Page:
Emergency Contact Information Use Case

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Revision as of 20:22, 12 March 2019 by Tomjones (talk | contribs)
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Full Title of Use Case

Any person that wants First Responders to be able to contact specific people in case of emergency.


To provide good assurance that a user contact data is kept as private as possible consistent with emergency access.


  • The user has full capability to exercise their right to participate in the selecting the people that are notified in an emergency.
  • Extendibility to provide access to user care stipulations that would help First Responders provide care.
  • Provide the privacy and other considerations as described in the Health Care Profile.
  1. Give the contact person ability to impact the record about their own data and availability as a contact.
  2. Consent experience for user


  1. User
  2. Provider of specialized services related to emergency contact and other information.


  1. The user has learned that it is possible to store their contact information which leads them to the site.
  2. A trust registry exists which the user knows and trusts.
  3. The providers of health care and lab services present the user with a trusted identity which confirms that they subscribe to the privacy regulations of the trust provider.
  4. Different providers are unlikely to allow each other, or the user, to write into their EHR, so it is expected that the user will have multiple repositories, each with their own Medical Records Identifier.
  5. User can always get their own data, but only after strong authentication. This data will include a list of existing consent grants. The user or contact always has the right to revoke consent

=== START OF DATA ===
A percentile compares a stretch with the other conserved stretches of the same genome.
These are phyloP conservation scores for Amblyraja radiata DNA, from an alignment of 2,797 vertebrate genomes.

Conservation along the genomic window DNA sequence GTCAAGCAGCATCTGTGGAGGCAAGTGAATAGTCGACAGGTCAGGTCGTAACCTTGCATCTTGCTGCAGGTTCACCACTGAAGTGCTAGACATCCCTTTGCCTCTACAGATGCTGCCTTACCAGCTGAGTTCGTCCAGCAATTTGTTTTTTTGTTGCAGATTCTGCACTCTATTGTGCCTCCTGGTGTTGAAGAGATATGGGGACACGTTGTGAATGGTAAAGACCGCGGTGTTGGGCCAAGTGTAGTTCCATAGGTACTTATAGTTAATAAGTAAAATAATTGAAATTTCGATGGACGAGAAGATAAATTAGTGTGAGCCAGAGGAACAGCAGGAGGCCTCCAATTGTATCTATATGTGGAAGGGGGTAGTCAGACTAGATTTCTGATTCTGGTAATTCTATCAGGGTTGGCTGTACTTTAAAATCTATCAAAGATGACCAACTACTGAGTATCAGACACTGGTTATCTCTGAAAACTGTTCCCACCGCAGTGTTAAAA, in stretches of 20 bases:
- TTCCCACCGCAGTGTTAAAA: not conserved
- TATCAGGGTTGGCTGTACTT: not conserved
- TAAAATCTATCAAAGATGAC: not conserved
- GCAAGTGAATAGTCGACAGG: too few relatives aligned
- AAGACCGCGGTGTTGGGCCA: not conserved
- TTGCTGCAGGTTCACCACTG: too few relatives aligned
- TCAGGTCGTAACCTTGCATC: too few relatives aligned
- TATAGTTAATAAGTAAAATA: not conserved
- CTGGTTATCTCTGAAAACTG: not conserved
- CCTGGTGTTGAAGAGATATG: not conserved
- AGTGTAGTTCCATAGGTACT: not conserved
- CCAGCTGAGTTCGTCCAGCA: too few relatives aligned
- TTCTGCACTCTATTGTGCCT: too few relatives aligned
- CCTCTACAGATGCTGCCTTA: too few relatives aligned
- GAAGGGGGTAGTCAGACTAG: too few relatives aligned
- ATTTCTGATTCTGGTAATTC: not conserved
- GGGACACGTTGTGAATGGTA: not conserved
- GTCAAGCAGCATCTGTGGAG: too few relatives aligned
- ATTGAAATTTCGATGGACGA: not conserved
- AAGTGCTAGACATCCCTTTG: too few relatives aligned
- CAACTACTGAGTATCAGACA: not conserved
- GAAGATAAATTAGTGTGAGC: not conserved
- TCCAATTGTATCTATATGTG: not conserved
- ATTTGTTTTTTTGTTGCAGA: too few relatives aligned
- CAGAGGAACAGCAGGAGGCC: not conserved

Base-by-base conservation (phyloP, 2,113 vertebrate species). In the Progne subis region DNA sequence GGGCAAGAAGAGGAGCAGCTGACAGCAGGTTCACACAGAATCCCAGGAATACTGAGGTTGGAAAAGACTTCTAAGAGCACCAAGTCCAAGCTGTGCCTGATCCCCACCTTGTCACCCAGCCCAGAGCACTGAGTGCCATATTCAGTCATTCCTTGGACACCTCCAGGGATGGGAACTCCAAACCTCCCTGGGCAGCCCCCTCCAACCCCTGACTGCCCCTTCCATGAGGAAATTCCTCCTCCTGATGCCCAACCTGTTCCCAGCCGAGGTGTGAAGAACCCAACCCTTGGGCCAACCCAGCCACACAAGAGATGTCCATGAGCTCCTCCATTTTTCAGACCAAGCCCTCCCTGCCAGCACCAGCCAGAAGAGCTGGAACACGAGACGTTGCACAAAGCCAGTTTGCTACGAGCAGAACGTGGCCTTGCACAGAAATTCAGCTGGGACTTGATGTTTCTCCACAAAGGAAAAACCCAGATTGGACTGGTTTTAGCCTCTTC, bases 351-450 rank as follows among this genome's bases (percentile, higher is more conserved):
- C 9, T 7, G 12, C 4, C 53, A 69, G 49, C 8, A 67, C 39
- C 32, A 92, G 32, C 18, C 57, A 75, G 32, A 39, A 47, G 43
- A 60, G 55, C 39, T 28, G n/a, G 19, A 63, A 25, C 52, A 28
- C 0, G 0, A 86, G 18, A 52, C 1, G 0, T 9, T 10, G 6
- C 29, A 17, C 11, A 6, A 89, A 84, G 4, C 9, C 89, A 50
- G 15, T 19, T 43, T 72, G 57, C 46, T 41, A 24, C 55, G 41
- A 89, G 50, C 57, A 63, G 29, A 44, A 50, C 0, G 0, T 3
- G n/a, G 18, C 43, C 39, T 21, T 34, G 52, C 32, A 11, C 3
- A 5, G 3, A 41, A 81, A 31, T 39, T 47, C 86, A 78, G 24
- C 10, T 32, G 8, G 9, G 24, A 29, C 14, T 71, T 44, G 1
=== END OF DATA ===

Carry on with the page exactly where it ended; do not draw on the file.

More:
6. Contact has right to know that they are in an emergency contract list and can update their contact information.

An optional condition would be for the user to have a trusted identity in cyberspace that can be used to access their health records at any of their care providers.

Scenarios / User Journeys

The goal of these scenarios is to test the functionality of any web site were the user access and update their information.

Journey 1 - the user's comes to the site to learn what emergency access really is:

  1. The user goes to the web site which gives a trusted identifier to the user before asking for any information.
  2. The site home page assumes not information was given to the user and tries to educate the user.
  3. The user decides to start the journey and clicks "Start".
  4. The function of site, the use of the information and the user rights are clearly explained.
  5. The user is authenticated and given the test.
  6. The lab has consent and so passes the user data to the emergency responder.
  7. The doctor asks for user consent to schedule further diagnostics with a doctor in a different practice.
  8. The user can evaluate the site with respect to competence and compliance with appropriate privacy practices.
  9. The user gives consent, schedules a consultation and the lab results are passed to the other practice. The user may or may not also get the results.
  10. The user receives a consent receipt from the primary doctor as to the transfer of health records to that other practice

Journey 2 - the user is directed to the site as they do want to start to collect contact data:

  1. The
  2. In this case electronic consents are appropriate.
  3. In this case the consent reciepts will be renderable to the user in understandable user experience.

Journey 3 - The user has already registered with the site.


Accepted Risks:

  1. Data transfers involved work within a framework of trust and mutual understand as to the user's wishes with respect to care and privacy.

Post Condition:

  1. There are now two additional consents steps, lab with sensitive data and secondary provider with sensitive.
  2. No data is ever shared with any provider that has not been strongly identified to the user.
  3. The user results are available it is assumed that the consent receipt acknowledged that the data would be sent back to the primary care doctor.


  1. tbd


  1. Web Sites must be trusted before any user information is provided to them.
  2. Trust federations can be used to help users make informed decisions.
  3. User consent and trust must begin with no user information transferred.
  4. Standards exist to collect needed attributes where-ever they may be.

Workflow Diagram